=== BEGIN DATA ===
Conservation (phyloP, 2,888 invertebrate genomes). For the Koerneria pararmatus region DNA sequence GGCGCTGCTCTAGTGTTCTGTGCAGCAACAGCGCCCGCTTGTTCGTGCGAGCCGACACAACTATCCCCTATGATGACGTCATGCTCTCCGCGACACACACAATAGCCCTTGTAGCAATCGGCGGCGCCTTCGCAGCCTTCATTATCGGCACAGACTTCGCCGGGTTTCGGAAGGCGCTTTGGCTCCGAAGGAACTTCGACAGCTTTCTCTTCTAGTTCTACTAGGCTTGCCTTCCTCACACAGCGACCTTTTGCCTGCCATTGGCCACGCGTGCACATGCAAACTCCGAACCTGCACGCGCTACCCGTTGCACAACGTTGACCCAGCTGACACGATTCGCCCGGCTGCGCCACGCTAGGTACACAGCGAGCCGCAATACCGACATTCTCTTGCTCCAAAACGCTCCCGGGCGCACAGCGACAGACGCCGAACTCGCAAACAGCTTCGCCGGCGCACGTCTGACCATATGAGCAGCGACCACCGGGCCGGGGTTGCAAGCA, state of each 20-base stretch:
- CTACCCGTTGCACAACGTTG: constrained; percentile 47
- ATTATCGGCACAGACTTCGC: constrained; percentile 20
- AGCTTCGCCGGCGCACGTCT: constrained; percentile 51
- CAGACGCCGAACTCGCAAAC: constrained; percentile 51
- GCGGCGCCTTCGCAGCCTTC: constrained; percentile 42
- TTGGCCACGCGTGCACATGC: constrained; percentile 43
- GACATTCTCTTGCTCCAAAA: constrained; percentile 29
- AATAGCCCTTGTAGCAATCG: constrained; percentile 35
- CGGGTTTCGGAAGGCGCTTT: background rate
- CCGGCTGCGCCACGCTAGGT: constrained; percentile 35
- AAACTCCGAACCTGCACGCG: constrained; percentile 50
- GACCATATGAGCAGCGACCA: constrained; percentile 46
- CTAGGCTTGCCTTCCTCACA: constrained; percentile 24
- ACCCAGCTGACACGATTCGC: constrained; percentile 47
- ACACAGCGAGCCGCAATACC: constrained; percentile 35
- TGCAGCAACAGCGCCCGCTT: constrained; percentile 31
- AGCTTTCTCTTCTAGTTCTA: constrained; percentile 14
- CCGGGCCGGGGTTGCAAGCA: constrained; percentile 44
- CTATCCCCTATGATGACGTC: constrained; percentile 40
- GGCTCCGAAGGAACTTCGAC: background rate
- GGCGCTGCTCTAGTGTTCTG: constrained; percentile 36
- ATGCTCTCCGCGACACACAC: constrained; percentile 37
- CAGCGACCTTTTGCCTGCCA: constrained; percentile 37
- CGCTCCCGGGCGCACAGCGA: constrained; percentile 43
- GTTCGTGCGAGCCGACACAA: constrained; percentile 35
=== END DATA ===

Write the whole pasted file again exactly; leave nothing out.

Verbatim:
Conservation (phyloP, 2,888 invertebrate genomes). For the Koerneria pararmatus region DNA sequence GGCGCTGCTCTAGTGTTCTGTGCAGCAACAGCGCCCGCTTGTTCGTGCGAGCCGACACAACTATCCCCTATGATGACGTCATGCTCTCCGCGACACACACAATAGCCCTTGTAGCAATCGGCGGCGCCTTCGCAGCCTTCATTATCGGCACAGACTTCGCCGGGTTTCGGAAGGCGCTTTGGCTCCGAAGGAACTTCGACAGCTTTCTCTTCTAGTTCTACTAGGCTTGCCTTCCTCACACAGCGACCTTTTGCCTGCCATTGGCCACGCGTGCACATGCAAACTCCGAACCTGCACGCGCTACCCGTTGCACAACGTTGACCCAGCTGACACGATTCGCCCGGCTGCGCCACGCTAGGTACACAGCGAGCCGCAATACCGACATTCTCTTGCTCCAAAACGCTCCCGGGCGCACAGCGACAGACGCCGAACTCGCAAACAGCTTCGCCGGCGCACGTCTGACCATATGAGCAGCGACCACCGGGCCGGGGTTGCAAGCA, state of each 20-base stretch:
- CTACCCGTTGCACAACGTTG: constrained; percentile 47
- ATTATCGGCACAGACTTCGC: constrained; percentile 20
- AGCTTCGCCGGCGCACGTCT: constrained; percentile 51
- CAGACGCCGAACTCGCAAAC: constrained; percentile 51
- GCGGCGCCTTCGCAGCCTTC: constrained; percentile 42
- TTGGCCACGCGTGCACATGC: constrained; percentile 43
- GACATTCTCTTGCTCCAAAA: constrained; percentile 29
- AATAGCCCTTGTAGCAATCG: constrained; percentile 35
- CGGGTTTCGGAAGGCGCTTT: background rate
- CCGGCTGCGCCACGCTAGGT: constrained; percentile 35
- AAACTCCGAACCTGCACGCG: constrained; percentile 50
- GACCATATGAGCAGCGACCA: constrained; percentile 46
- CTAGGCTTGCCTTCCTCACA: constrained; percentile 24
- ACCCAGCTGACACGATTCGC: constrained; percentile 47
- ACACAGCGAGCCGCAATACC: constrained; percentile 35
- TGCAGCAACAGCGCCCGCTT: constrained; percentile 31
- AGCTTTCTCTTCTAGTTCTA: constrained; percentile 14
- CCGGGCCGGGGTTGCAAGCA: constrained; percentile 44
- CTATCCCCTATGATGACGTC: constrained; percentile 40
- GGCTCCGAAGGAACTTCGAC: background rate
- GGCGCTGCTCTAGTGTTCTG: constrained; percentile 36
- ATGCTCTCCGCGACACACAC: constrained; percentile 37
- CAGCGACCTTTTGCCTGCCA: constrained; percentile 37
- CGCTCCCGGGCGCACAGCGA: constrained; percentile 43
- GTTCGTGCGAGCCGACACAA: constrained; percentile 35